In deep-red Oklahoma, GOP fights to regain lost seat
EDMOND, Okla. (AP) — Democratic U.S. Rep. Kendra Horn, a lawyer from Oklahoma City, accomplished the most stunning political upset in the nation two years ago when she ousted a two-term GOP incumbent and captured a seat that had been held by Republicans for four decades.
But in this year’s election cycle, Horn, 44, won’t have the element of surprise she had in 2018, and both state and national Republican groups have launched a massive counter-attack to win back the seat that virtually every political prognosticator has listed as a toss-up.
Although Oklahoma has a reputation as a deep-red state, with Republicans controlling every statewide elected office and enjoying super majorities in both chambers of the Legislature, the 5th Congressional District includes the state’s capital of Oklahoma City, which has become younger and more diverse over the last decade.
“This is not some right-wing paradise in Oklahoma City,” said Mayor David Holt, who has avoided endorsing either candidate. “Oklahoma City does not have the same profile as the state of Oklahoma, and Congresswoman Horn’s election was probably the strongest statement yet that the city was changing and behaving, really, more like a big city.”
The race is among a number in the Southwest this year that show a conservative political tradition colliding with the increasing leftward drift of large and medium-sized cities.
In 2018, the Republican candidate for governor, Kevin Stitt, won his race handily in the statewide ballot but lost the city’s vote by 13 percentage points to his Democratic opponent. In this year’s primary, a gay, Black, Muslim woman won a legislative seat in the county, which is 3.5 years younger than the national average age.
Horn’s district includes several traditionally conservative suburbs where the politics appear to be shifting. In well-to-do Edmond, a group of Democratic women created after President Donald Trump’s 2016 victory has swelled to more than 500 members and become the largest Democratic group in Oklahoma after the state party.
“I’ve heard people say to me they’ve never heard the words Edmond and Democrat in the same sentence,” said the group’s president, Gwen Shaw. “Before the 2016 election, you just felt underground, like you were the only Democrat in the area.”
Now the group’s members are getting involved in precinct-level politics, holding fundraisers and knocking doors for Democratic candidates up and down the ballot.
“Little by little, we’re making a difference,” Shaw said.
Horn’s opponent this year is Republican state Sen. Stephanie Bice, who won the nomination in an August runoff against an opponent who strongly aligned herself with Trump, who won the district in 2016 by nearly 14 points.
Bice, 46, has earned a reputation as a political moderate in her two terms in the state Senate, writing a series of bills to help overhaul the state’s antiquated alcohol laws and inviting a Hindu leader to deliver a prayer after the Legislature faced criticism for its lack of religious diversity.
“I feel like I’m the type of person that just gets things done, and I find reasonable, conservative solutions to do that, and I think Oklahomans respond to that,” Bice said during a recent fundraiser in Oklahoma City. “That’s really what I want to do in Washington is try to take that same approach there: negotiate, compromise, but get things done for Oklahoma.”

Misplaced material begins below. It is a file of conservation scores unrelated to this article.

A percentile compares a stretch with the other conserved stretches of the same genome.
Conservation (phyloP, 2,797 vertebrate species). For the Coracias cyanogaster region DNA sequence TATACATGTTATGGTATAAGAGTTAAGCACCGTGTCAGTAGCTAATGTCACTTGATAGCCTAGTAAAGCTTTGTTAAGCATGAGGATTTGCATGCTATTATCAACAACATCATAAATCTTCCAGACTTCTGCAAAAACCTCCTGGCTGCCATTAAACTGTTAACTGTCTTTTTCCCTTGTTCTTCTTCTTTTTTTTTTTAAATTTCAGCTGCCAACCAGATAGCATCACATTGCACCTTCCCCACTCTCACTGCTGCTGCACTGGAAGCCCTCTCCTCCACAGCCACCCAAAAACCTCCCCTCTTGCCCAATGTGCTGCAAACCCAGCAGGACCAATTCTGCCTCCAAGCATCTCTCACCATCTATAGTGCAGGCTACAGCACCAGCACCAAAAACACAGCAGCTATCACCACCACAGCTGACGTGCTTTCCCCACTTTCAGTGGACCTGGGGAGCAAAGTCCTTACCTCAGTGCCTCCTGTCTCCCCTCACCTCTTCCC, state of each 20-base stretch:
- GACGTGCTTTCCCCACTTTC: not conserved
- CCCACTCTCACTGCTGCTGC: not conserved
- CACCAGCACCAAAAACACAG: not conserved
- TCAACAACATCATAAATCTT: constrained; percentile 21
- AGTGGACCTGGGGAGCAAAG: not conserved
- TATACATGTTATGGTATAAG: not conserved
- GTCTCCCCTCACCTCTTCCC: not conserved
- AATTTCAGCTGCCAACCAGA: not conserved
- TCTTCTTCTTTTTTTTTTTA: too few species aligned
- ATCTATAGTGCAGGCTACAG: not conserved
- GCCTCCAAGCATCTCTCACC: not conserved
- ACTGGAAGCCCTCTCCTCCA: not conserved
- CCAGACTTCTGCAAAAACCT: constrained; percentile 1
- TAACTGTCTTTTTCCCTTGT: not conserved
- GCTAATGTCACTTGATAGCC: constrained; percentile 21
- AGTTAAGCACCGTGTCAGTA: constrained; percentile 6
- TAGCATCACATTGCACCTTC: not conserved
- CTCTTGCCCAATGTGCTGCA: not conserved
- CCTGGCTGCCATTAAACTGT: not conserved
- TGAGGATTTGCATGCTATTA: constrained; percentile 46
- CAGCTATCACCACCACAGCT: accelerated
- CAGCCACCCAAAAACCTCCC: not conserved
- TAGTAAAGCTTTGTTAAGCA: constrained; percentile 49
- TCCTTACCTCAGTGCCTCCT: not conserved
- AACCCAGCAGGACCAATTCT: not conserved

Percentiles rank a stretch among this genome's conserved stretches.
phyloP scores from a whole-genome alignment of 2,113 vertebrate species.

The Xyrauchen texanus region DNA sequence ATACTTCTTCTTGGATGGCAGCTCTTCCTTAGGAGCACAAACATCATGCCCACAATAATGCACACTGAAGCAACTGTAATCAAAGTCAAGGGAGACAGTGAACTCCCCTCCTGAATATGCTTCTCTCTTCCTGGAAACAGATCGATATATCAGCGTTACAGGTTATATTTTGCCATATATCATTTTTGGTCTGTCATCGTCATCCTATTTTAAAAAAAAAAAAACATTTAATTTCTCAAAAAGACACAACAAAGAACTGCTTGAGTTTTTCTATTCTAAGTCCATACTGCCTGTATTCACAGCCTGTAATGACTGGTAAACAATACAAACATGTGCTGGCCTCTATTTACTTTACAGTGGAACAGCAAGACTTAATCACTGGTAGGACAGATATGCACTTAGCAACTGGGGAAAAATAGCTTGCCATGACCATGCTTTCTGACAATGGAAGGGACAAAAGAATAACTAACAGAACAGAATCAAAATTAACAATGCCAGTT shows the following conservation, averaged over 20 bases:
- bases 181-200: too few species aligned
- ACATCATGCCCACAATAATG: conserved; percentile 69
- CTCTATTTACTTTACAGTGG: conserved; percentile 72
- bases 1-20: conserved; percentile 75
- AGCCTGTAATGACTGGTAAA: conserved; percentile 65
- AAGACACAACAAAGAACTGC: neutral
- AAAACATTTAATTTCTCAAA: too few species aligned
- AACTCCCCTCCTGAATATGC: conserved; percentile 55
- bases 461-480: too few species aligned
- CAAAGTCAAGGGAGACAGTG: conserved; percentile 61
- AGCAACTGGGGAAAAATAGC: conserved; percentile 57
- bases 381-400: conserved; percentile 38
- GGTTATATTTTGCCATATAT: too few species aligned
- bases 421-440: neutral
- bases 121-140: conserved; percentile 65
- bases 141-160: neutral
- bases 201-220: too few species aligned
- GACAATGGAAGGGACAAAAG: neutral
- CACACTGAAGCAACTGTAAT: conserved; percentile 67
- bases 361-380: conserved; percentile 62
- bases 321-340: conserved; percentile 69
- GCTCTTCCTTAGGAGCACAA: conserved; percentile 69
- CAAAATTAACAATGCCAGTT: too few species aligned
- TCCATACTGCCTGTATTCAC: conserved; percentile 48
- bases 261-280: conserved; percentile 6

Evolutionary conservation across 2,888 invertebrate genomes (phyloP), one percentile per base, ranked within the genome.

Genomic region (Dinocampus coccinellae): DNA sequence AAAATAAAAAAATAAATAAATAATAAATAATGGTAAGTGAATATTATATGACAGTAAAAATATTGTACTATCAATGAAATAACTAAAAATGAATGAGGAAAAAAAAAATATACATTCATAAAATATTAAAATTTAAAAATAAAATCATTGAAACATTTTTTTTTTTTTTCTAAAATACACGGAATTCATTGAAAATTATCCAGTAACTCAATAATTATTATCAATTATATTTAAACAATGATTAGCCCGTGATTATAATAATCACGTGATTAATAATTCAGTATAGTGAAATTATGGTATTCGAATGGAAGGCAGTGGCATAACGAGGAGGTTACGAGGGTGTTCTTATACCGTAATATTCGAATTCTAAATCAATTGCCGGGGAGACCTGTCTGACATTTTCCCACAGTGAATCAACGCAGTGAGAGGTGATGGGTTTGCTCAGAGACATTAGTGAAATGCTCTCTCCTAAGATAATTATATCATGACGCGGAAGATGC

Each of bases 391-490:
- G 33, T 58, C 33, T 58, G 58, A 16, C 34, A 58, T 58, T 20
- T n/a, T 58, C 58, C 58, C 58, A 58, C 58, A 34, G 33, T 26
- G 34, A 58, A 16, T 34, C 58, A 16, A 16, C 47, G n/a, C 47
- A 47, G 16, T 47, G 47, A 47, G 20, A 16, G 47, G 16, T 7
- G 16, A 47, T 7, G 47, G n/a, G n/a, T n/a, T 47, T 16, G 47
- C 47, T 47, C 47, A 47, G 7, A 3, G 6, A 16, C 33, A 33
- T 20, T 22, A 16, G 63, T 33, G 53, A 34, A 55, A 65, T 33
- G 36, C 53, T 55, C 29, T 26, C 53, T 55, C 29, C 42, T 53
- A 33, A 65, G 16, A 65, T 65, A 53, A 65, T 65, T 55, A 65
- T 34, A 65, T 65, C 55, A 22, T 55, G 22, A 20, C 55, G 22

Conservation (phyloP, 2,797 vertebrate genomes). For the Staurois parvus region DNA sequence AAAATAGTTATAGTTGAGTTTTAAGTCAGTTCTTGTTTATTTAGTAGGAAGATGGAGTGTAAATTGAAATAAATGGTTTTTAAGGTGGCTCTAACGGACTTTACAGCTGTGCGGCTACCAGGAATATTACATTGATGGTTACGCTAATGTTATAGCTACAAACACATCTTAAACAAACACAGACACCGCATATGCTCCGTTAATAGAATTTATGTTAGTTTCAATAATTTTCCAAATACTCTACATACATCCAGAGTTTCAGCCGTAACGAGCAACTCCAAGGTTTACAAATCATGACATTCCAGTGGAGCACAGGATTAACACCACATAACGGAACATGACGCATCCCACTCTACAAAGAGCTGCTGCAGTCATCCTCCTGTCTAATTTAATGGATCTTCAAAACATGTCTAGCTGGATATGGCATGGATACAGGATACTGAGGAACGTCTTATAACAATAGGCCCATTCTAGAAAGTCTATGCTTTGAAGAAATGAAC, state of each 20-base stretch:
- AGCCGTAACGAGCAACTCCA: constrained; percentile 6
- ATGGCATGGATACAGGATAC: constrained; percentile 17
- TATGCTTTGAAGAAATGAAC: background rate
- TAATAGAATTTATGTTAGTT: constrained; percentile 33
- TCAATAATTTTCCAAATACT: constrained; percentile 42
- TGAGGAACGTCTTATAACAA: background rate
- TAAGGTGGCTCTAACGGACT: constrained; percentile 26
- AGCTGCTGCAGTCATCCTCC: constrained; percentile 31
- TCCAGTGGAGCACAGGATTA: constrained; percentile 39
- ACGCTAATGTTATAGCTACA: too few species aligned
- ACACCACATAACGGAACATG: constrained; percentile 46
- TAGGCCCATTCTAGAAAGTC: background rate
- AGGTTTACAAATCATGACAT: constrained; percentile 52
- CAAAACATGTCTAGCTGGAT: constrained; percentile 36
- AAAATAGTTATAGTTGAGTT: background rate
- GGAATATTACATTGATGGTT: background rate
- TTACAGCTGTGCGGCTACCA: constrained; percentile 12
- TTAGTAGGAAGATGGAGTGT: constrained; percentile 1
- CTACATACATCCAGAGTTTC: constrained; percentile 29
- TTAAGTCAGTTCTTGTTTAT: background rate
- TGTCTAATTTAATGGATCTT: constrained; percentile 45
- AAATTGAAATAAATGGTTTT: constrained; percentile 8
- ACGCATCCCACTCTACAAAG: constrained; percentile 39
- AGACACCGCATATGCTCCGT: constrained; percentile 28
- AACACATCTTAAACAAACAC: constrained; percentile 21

Bice’s willingness to update the state’s patchwork of alcohol laws, some of which were enshrined in the state Constitution, including limiting the sale of cold beer to alcohol content below 3.2%, appeals to voters like 34-year-old Edmond banker Cory Christofferson.
“That’s evidence of getting the job done and creating local jobs, which is what the country needs,” Christofferson said.
Listening to Horn on the campaign trail or in her television ads, it’s hard to discern which party she belongs to. One ad features a Republican mayor in the small town of Jones praising her for helping secure funding for a bridge. Another ad includes a lifelong Republican business owner who says she plans to vote for Horn.
And while attack ads against Horn relentlessly link her to House Speaker Nancy Pelosi, a liberal boogeyman to conservative Oklahomans, Horn stresses her membership in the Problem Solvers Caucus, a group of 25 House Republicans and 25 Democrats who seek bipartisan consensus on issues before Congress.
“I have called out both Senate and House leadership, both sides of the aisle, and worked with the bipartisan Problem Solvers Caucus,” Horn said during a recent debate with Bice. “I have stood up and will continue to stand up to the speaker and to anyone when they do something that is not in the best interest of Oklahomans.”
That message of bipartisanship resonates with voters like Roland Herwig, 77, a retired federal employee from Edmond who said he plans to vote for Horn in November.
“I don’t know if bipartisanship has a place at this time,” he said, “but bipartisanship definitely appeals to me.”
While Horn has outraised Bice, amassing more than $5.1 million to Bice’s $2.7 million, according to the latest Federal Election Commission reports, even more money is flowing in from outside groups. More than a dozen national groups have poured nearly $10 million into the race, about evenly divided between both sides, according to the Washington, D.C.-based Center for Responsive Politics.
Holt, who was a Republican state senator before being elected Oklahoma City’s mayor in 2018, said either the Democratic or Republican candidate would fit the city well.
“Both women are hard-working, well-intentioned, good listeners,” he said, adding, “These are both good public servants, despite what the TV ads will try to tell you.”
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